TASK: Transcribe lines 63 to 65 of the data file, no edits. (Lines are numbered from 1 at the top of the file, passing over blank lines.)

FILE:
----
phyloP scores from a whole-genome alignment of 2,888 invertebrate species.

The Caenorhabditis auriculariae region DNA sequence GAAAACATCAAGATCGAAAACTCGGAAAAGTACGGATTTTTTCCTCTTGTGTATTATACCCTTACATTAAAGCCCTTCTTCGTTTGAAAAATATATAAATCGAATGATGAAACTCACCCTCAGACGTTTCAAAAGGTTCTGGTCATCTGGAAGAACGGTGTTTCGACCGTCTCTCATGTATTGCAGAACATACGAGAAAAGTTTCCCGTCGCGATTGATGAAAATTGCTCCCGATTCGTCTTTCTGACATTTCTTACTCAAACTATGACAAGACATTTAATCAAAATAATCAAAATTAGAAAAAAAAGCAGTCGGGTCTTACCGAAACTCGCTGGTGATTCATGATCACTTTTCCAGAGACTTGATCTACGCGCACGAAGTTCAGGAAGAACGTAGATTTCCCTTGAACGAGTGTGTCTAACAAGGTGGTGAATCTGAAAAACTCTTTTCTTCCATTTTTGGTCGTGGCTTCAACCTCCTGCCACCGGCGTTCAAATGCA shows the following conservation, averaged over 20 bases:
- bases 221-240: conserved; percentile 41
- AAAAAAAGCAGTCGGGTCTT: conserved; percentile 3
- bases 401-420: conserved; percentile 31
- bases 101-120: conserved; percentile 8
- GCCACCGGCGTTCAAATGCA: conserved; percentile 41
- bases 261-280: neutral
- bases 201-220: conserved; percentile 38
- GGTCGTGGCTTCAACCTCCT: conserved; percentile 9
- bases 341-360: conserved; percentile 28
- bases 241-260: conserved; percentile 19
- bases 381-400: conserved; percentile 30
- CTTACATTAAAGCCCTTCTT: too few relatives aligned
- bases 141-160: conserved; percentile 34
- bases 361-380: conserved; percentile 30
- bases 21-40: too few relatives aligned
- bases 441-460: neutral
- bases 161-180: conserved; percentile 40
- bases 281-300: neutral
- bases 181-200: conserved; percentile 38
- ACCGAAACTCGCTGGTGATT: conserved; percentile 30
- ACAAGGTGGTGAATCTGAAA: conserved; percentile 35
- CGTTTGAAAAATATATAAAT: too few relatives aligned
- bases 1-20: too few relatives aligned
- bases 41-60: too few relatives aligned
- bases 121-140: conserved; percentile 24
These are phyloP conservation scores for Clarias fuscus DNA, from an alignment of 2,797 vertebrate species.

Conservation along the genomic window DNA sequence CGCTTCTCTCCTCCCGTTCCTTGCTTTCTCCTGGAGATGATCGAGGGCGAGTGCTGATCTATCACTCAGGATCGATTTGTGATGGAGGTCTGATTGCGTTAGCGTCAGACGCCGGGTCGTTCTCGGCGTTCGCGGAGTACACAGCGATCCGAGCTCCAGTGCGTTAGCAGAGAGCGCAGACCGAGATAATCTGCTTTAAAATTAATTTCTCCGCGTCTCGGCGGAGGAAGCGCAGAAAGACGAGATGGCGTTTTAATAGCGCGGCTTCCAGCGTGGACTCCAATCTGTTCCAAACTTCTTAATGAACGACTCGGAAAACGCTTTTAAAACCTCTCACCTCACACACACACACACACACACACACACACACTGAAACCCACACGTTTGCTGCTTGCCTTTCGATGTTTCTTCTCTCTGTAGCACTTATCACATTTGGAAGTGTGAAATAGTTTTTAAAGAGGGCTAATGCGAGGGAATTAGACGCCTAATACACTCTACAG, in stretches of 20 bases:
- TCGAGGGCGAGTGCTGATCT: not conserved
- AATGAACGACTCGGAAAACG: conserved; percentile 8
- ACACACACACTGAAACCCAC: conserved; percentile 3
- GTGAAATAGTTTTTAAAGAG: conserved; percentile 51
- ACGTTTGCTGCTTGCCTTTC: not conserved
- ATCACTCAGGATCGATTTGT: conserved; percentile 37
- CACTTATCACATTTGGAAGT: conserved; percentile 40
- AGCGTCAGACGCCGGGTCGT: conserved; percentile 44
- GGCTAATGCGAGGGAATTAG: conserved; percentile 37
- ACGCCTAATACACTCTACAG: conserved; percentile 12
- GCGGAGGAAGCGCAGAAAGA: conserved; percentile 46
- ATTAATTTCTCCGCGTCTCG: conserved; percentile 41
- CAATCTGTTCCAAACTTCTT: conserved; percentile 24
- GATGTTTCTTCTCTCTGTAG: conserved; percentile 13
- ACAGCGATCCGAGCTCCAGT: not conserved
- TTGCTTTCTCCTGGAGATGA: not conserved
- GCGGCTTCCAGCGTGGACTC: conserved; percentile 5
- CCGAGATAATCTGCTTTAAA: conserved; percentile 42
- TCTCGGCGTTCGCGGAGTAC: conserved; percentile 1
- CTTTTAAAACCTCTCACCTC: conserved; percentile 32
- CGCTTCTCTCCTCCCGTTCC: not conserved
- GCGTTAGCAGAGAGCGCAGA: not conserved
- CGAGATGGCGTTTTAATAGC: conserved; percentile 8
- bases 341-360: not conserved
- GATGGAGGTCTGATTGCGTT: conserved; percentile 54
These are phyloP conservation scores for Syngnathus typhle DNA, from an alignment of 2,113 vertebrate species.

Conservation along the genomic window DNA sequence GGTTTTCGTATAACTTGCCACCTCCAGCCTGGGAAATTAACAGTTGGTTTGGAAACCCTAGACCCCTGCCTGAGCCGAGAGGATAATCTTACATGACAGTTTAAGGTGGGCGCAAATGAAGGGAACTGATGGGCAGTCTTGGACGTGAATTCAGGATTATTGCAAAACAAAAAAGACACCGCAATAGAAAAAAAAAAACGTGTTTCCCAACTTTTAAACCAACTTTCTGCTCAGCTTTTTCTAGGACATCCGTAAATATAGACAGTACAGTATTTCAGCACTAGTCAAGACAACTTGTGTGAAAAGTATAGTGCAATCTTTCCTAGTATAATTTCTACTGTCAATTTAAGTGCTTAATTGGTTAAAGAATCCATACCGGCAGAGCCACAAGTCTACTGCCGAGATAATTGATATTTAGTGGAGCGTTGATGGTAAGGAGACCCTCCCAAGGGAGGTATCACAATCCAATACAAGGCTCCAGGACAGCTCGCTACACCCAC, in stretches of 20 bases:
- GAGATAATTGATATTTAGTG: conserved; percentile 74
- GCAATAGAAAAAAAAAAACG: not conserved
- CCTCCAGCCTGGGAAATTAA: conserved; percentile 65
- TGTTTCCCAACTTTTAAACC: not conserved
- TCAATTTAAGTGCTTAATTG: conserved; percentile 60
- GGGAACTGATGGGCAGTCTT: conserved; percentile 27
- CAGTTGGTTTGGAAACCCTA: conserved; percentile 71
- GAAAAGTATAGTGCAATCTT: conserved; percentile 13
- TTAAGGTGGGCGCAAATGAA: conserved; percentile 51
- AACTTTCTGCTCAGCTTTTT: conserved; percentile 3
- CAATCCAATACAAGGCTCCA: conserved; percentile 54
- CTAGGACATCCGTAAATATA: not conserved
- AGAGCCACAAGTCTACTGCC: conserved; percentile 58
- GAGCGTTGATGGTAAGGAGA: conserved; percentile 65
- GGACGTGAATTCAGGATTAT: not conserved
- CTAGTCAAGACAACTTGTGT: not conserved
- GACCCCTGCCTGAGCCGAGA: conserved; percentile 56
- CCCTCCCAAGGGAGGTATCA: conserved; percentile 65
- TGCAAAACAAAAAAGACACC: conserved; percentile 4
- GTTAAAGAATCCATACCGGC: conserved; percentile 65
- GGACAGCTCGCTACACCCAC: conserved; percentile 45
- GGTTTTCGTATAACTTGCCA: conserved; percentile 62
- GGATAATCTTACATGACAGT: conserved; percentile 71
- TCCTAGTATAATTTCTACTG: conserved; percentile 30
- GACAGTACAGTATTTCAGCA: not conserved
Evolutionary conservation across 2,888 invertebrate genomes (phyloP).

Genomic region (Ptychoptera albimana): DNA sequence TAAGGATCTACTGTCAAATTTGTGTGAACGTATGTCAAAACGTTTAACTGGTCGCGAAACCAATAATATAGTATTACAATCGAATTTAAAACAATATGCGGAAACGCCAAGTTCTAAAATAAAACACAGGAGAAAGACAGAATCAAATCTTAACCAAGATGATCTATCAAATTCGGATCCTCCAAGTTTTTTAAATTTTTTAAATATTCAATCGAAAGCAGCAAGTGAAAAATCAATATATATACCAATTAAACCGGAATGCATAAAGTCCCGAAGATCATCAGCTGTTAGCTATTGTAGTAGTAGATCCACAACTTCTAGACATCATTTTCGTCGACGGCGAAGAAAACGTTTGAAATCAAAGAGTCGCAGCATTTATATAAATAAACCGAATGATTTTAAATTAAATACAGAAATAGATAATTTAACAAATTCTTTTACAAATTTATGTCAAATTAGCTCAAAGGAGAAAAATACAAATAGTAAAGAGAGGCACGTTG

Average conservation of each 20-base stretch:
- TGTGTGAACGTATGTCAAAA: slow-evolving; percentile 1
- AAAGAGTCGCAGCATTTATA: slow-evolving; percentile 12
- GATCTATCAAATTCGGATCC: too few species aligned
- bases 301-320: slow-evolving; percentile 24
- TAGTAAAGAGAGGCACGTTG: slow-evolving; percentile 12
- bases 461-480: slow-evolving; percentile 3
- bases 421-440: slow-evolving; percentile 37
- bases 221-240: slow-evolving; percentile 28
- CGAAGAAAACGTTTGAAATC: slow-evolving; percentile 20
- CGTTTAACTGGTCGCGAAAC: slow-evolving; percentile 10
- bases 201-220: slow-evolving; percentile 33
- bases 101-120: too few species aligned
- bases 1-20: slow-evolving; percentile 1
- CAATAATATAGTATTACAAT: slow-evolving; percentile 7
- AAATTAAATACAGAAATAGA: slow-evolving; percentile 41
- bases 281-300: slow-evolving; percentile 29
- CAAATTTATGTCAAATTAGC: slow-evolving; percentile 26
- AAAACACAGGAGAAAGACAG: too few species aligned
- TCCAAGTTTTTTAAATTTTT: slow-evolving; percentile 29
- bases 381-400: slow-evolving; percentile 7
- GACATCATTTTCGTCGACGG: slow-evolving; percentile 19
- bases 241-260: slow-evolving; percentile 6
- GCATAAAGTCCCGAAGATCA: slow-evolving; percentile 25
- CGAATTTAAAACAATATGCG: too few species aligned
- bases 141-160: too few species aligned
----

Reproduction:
- CAGTTGGTTTGGAAACCCTA: conserved; percentile 71
- GAAAAGTATAGTGCAATCTT: conserved; percentile 13
- TTAAGGTGGGCGCAAATGAA: conserved; percentile 51